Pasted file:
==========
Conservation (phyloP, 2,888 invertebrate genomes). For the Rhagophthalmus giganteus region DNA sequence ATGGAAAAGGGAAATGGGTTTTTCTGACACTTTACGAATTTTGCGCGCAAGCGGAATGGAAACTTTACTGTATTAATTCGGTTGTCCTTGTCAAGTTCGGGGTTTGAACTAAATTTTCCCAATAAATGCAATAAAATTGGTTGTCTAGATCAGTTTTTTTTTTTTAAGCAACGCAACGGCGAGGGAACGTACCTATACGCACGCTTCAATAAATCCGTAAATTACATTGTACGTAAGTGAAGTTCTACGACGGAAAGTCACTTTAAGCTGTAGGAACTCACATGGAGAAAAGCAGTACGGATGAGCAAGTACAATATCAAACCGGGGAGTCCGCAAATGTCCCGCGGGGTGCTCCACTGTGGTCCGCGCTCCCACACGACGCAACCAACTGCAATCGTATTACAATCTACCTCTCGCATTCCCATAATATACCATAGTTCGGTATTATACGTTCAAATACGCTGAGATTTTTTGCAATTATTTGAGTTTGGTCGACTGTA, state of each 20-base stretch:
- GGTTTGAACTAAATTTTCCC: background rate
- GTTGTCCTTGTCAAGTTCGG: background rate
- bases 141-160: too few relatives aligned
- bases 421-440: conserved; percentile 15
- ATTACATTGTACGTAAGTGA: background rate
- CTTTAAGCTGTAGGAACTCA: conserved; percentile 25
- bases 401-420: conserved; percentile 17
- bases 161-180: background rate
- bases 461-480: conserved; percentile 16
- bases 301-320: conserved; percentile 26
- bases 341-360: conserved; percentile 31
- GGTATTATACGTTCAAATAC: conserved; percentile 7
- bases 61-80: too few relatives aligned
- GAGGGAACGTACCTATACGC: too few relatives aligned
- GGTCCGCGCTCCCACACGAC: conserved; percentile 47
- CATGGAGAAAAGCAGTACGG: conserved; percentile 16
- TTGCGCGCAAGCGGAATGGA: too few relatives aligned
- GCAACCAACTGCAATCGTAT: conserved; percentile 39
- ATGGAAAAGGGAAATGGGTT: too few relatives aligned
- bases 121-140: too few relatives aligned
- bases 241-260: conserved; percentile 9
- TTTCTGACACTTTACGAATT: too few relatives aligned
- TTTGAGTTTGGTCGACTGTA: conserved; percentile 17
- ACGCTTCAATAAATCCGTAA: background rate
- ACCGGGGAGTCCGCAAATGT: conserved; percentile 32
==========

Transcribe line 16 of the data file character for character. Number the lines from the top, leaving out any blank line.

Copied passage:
- GGTCCGCGCTCCCACACGAC: conserved; percentile 47